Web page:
Margaret Berry, BA ’37, Life Member, Distinguished Alumna, passed away just after midnight on Sunday morning, taking a piece of UT history with her. She was 101.
“I am now, probably for the first time in my life, the person I have always wanted to be,” Berry wrote in an Alcalde essay on the occasion of her centennial birthday on Aug. 8, 2015. “I would never trade my amazing friends, my wonderful life, for less gray hair.”
Berry was born in Dawson, Texas in 1915. For nearly 80 years, Berry was one of the university’s most stalwart supporters. She graduated from UT-Austin with with a bachelor’s degree in history, and went on to earn a master’s degree and doctorate in history from Columbia University. She was known as UT’s “unofficial historian,” documenting university lore in a number of books, including UT Austin: Traditions and Nostalgia. Others included The University of Texas: A Pictorial Account of Its First Century, Brick by Golden Brick: A History of University of Texas Campus Buildings, UT History 101: Highlights in the History of The University of Texas, and Scottish Rite Dormitory: A History: 1920-2007.
Berry held a number of administrative roles over the years at UT, the first of which was her position as the associate dean of women in 1962. She also founded the first telephone counseling service on the university campus, taught a UT class for student leaders titled “Self and the Campus Society” for 25 years, and at 80 years old, volunteered to teach a Freshman Seminar class from 1995-2002. Berry was named a recipient of the Texas Exes Distinguished Alumni Awards in 1996, and in 2005 was dubbed “Austin’s Most Worthy Citizen” by the Austin Board of Realtors. In 2012, former UT president Bill Powers dedicated the Student Activity Center’s atrium to Berry, officially naming it in her honor after nearly a year of lobbying efforts from students and alumni.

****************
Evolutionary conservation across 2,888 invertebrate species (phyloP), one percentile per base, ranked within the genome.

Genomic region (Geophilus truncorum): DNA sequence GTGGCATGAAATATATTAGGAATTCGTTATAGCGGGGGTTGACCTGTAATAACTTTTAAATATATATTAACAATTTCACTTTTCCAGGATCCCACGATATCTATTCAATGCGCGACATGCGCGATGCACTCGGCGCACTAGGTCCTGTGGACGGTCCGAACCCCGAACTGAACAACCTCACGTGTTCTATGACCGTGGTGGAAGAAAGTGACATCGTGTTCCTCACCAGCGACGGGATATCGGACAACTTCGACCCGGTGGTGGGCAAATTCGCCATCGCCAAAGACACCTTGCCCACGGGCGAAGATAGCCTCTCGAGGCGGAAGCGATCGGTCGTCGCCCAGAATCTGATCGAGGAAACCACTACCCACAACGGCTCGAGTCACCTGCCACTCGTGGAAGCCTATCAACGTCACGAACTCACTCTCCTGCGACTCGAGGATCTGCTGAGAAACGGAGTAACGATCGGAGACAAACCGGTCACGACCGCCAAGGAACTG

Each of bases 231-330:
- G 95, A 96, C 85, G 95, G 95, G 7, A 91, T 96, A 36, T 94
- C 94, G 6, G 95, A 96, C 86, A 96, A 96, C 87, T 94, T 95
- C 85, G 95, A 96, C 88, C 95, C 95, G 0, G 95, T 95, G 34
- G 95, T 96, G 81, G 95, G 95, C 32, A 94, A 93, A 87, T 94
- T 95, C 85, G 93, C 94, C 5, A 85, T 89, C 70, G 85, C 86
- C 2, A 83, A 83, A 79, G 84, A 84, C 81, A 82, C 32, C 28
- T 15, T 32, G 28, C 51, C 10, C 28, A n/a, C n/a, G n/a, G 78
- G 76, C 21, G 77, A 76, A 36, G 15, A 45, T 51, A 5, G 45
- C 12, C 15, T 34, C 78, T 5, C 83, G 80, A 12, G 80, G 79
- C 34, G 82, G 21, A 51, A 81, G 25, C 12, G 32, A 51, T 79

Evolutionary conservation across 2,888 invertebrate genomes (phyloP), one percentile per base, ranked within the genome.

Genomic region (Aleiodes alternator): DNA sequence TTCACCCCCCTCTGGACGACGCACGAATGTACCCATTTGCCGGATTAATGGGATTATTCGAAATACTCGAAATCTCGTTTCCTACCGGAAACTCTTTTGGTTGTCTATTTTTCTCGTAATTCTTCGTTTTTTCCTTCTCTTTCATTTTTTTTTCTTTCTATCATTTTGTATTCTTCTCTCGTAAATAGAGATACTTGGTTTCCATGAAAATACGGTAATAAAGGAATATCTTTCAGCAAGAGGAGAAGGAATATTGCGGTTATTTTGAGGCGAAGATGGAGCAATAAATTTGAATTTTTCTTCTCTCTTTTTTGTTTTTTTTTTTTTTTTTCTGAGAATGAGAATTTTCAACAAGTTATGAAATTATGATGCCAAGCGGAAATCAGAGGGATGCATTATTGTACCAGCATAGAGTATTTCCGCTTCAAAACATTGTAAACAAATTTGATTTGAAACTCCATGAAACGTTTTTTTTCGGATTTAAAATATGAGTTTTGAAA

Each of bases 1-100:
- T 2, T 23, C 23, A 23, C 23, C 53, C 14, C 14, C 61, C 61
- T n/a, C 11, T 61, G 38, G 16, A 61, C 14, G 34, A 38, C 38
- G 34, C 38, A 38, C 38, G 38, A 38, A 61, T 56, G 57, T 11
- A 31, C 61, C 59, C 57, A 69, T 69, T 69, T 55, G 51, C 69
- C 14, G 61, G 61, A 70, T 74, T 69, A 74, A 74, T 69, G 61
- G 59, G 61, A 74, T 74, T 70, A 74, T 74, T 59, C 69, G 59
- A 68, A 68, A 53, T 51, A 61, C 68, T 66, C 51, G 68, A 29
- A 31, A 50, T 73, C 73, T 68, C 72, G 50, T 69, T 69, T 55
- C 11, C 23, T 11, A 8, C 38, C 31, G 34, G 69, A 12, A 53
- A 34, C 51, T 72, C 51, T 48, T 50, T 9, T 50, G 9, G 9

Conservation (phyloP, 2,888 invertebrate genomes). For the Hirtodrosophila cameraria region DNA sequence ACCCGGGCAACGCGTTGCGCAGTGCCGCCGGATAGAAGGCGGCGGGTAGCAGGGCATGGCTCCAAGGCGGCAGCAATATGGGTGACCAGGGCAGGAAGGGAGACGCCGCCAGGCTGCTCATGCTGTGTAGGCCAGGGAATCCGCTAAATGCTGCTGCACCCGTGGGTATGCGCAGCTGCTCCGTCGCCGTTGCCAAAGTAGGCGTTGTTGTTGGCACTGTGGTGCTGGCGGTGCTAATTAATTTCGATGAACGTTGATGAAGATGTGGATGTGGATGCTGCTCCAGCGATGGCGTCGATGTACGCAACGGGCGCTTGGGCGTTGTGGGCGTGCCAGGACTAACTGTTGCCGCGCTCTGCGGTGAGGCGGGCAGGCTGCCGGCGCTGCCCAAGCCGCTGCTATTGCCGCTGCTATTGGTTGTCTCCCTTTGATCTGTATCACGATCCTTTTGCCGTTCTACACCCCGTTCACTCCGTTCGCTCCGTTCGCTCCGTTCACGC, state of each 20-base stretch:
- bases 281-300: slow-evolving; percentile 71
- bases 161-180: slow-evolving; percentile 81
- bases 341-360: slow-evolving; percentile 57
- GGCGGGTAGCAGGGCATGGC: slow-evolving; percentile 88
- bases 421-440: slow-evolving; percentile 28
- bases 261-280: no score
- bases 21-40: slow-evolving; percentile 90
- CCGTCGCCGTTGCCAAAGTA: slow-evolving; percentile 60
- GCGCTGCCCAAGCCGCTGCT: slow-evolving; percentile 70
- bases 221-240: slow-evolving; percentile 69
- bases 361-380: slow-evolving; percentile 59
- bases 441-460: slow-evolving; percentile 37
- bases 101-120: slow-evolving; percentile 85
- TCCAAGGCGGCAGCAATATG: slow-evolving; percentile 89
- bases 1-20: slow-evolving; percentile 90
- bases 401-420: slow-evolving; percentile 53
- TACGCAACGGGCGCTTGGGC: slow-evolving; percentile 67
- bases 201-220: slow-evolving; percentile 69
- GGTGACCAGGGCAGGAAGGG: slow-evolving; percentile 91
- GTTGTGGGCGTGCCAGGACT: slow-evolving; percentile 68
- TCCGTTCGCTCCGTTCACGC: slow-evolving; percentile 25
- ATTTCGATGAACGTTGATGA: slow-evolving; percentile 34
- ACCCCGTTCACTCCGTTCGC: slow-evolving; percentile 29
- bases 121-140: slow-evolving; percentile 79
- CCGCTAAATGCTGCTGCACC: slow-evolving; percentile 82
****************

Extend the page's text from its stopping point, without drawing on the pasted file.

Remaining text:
“Margaret Berry touched the lives of tens of thousands of people in the UT Austin community,” said UT-Austin President Gregory L. Fenves in a statement. “As a history graduate who become a beloved teacher, a dean who mentored hundreds of students, and later a university historian and adviser, she made the Forty Acres a better place. Our thoughts are with her family as we remember and celebrate her rich, accomplished life.”
Photo by Marsha Miller.
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